Local and even state-level wind energy regulations have been enacted regarding wind farm sound levels. Anti-wind energy activists have repeatedly used sound level regulations as a means to halt wind farm development. For example, a bill was introduced in North Carolina that would have prohibited wind farms that “create an ambient noise measurement exceeding 35 decibels”. That sound level is lower than the wind itself, or a bird chirping.

Thanks to NPS’s new sound level mapping, it is fairly clear that a 35 decibel sound limit isn’t just discriminatory to wind farms, it’s likely impossible to achieve under already-existing conditions in significant portions of the country. By enacting sound level regulations that are below existing, ambient sound levels, anti-wind energy activists are obviously attempting to ban wind farms.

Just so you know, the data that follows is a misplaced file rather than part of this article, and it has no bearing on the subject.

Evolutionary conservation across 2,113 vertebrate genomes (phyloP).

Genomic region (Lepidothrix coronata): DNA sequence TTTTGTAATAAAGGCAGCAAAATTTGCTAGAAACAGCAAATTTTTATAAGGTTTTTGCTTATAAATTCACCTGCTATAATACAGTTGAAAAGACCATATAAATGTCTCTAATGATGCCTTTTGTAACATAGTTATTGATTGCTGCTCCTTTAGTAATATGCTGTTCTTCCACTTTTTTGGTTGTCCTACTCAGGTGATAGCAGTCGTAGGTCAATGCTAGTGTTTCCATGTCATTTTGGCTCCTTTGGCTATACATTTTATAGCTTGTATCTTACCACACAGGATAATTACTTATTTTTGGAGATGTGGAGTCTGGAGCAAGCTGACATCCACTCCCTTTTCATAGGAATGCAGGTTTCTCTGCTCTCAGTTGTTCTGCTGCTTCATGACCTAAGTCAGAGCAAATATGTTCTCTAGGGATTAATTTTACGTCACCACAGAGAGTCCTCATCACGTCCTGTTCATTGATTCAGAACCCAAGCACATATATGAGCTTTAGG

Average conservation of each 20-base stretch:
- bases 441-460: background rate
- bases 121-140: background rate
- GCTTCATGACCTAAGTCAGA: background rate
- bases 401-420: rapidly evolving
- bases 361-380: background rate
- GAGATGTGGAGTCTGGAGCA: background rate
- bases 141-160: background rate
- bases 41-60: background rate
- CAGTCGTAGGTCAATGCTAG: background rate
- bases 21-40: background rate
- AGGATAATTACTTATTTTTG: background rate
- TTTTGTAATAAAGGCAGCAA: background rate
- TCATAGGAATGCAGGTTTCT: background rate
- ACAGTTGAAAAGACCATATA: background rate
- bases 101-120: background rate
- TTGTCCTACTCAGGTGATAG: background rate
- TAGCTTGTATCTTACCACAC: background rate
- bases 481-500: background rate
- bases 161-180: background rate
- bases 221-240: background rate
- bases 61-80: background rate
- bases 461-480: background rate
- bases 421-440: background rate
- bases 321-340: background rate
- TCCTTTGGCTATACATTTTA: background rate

In 1972, President Nixon gave the Environmental Protection Agency a...

As Corn Devours U.S. Prairies, Greens Reconsider Biofuel Mandate

As Corn Devours U.S. Prairies, Greens Reconsider Biofuel Mandate
Groups now seek overhaul of U.S. renewable fuel quota
Program blamed for boosting corn crops at prairie’s expense

Jennifer A Dlouhy
July 27, 2016 — 5:00 AM EDT

Environmentalists who once championed biofuels as a way to cut pollution are now turning against a U.S. program that puts renewable fuels in cars, citing higher-than-expected carbon dioxide emissions and reduced wildlife habitat.

More than a decade after conservationists helped persuade Congress to require adding corn-based ethanol and other biofuels to gasoline, some groups regret the resulting agricultural runoff in waterways and conversion of prairies to cropland -- improving the odds that lawmakers might seek changes to the program next year.

"The big green groups that got invested in biofuels are tacitly realizing the blunder," said John DeCicco, a research professor at the University of Michigan Energy Institute who previously focused on automotive strategies at the Environmental Defense Fund. "It’s really hard for the people who really -- shall we say -- hate oil viscerally, to think that this alternative that we’ve been promoting is today worse than oil."